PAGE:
Part 2 of a Series
The Business of Clockmaking
Deodatus became a clockmaker on his own in Newcastle in 1680 at the age of 23. He was the oldest of five sons. His father, a chaplain to the Earl of Carlisle, had died three years earlier. His French mother, Thomasine, moved to Newcastle from Brancepeth after her husband’s death, probably to be closer to Deodatus.
Clockmaking had taken a giant leap forward in technology in 1656 when a Dutch scientist, Christiaan Huygens, invented the pendulum clock in the Netherlands. The new clock reduced the loss of time from fifteen (15) minutes per day to just fifteen seconds.
Ahasuerus Fromanteel was one of the first manufacturers of the new pendulum clock in England. Ahasuerus and his sons created an international clockmaking business, one of the first such models. The Fromanteels had shops in London, Amsterdam and Newcastle. Producing the pendulum clocks was a very competitive business. Fromanteel advertised in the Commonwealth Mercury of Thursday 25 November 1658:
clocks that go exact and keep equaller time than any now made without this regulator (examined and proved before his Highness the Lord Protector by such doctors, whose knowledge and learning is without exception) and are not subject to alter by change of weather, as others are, and may be made to go a week, a month, or a year with once winding up, as well as those that are wound up every day, and keep time as well, and is very excellent for all House Clocks that go either with springs or weights; and also Steeple Clocks that are most subject to differ by change of weather. Made by Ahasuerus Fromanteel, who made the first that were in England. You may have them at his house on the Bankside, in Mosses Alley, Southwark and at the sign of the Mermaid, in Lothbury, near Bartholomew Lane end, London.
As a teenager, Deodatus had apprenticed at the Fromanteels’ shop in Newcastle. This positioned him for a lucrative career producing the cutting-edge clock technology for a demanding English market.
Hannah Anderson and Deodatus’s First Family
Hannah Anderson became Deodatus’s first wife. Her parents, William and Margaret, had acquired land in Newburn by lease from the Earl of Northumberland.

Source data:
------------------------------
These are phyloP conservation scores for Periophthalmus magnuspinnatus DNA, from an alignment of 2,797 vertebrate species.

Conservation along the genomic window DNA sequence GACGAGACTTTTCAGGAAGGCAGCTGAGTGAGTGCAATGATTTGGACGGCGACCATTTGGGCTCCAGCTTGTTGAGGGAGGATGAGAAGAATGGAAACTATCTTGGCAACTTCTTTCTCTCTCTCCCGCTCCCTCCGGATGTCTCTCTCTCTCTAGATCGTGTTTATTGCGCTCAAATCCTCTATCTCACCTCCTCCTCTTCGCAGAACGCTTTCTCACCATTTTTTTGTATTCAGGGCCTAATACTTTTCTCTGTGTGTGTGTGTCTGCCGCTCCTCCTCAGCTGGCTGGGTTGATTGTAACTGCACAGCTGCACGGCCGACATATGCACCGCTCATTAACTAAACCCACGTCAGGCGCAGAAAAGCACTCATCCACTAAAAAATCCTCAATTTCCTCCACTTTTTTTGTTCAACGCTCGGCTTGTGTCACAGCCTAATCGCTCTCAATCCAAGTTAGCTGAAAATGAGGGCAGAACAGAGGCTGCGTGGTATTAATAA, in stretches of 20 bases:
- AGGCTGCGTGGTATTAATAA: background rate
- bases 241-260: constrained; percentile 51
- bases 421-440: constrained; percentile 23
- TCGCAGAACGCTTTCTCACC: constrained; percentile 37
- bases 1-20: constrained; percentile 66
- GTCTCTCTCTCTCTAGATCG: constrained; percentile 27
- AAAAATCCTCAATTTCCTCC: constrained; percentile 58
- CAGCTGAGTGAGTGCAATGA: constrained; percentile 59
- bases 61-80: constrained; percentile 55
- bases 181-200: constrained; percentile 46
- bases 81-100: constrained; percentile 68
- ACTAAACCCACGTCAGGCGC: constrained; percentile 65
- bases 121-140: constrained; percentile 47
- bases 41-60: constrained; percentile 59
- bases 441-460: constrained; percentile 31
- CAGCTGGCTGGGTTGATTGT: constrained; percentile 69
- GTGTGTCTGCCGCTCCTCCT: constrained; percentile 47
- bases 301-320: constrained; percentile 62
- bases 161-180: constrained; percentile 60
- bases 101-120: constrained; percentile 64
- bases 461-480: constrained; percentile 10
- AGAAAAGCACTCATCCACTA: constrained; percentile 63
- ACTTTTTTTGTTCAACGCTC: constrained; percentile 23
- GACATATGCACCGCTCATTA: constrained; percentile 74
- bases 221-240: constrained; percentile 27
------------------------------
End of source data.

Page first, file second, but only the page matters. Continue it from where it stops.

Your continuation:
Deodatus and Hannah were married on December 11, 1684, and their first son was born the following year. They named their son, William. Both Deodatus and Hannah’s fathers were named William.
In 1687, their second son, Deodatus (II), was born and christened at All Saints’ Church in Newcastle. As an adult, this son would emigrate to Virginia in the New World, by way of Bermuda, taking his line of the family to America.
Two daughters were born to Deodatus and Hannah between 1689 and 1692. They named the girls Hannah and Mary. Church records show that baby Hannah’s French grandmother, Thomasine, stood as godmother at the child’s christening in Newcastle.
All Saints’ Church Steeple Clock
A decade after striking out on his own, Deodatus was a reputable and successful clockmaker. As a result of his professional standing, he was commissioned in 1691 to make a new clock for the steeple of the church of All Saints’ at Newcastle. This must have been a highly prestigious assignment for Deodatus. The churchwarden’s accounts show that Deodatus not only made the steeple clock, but was hired to keep the clock in running order at a salary of fifty shillings. Deodatus was still drawing the salary from All Saints’ Church in 1703, when he was paid an additional amount for making the clock strike.
Hannah gave birth to another daughter in 1695. They named her Ann.
Also in 1695, the lease on the land in Newburn that had belonged to Hannah’s parents was renewed in favor of Deodatus Threlkeld for an additional 21 years.
Deodatus and Hannah’s last child, a son named Joseph, was born in late 1697. This child may have died at birth or shortly after. Sadly, Deodatus’s wife, Hannah, died early in 1698, perhaps as a result of the birth. She and Deodatus had been married for fourteen years. Hannah had given birth to six children during her lifetime.
When the lease on the Newburn land came up for renewal, it reverted to Hannah’s sister, Tabitha, and Tabitha’s husband, William Softley.
The original All Saints’ Church in Newcastle no longer exists. It was pulled down at the end of the 18th century and replaced with a new church. St. Nicholas, another Gothic church of the time stands nearby and has survived to the present day.
Noma Bruton is a banker and amateur historian. She is the eighth great-granddaughter of Deodatus Threlkeld I.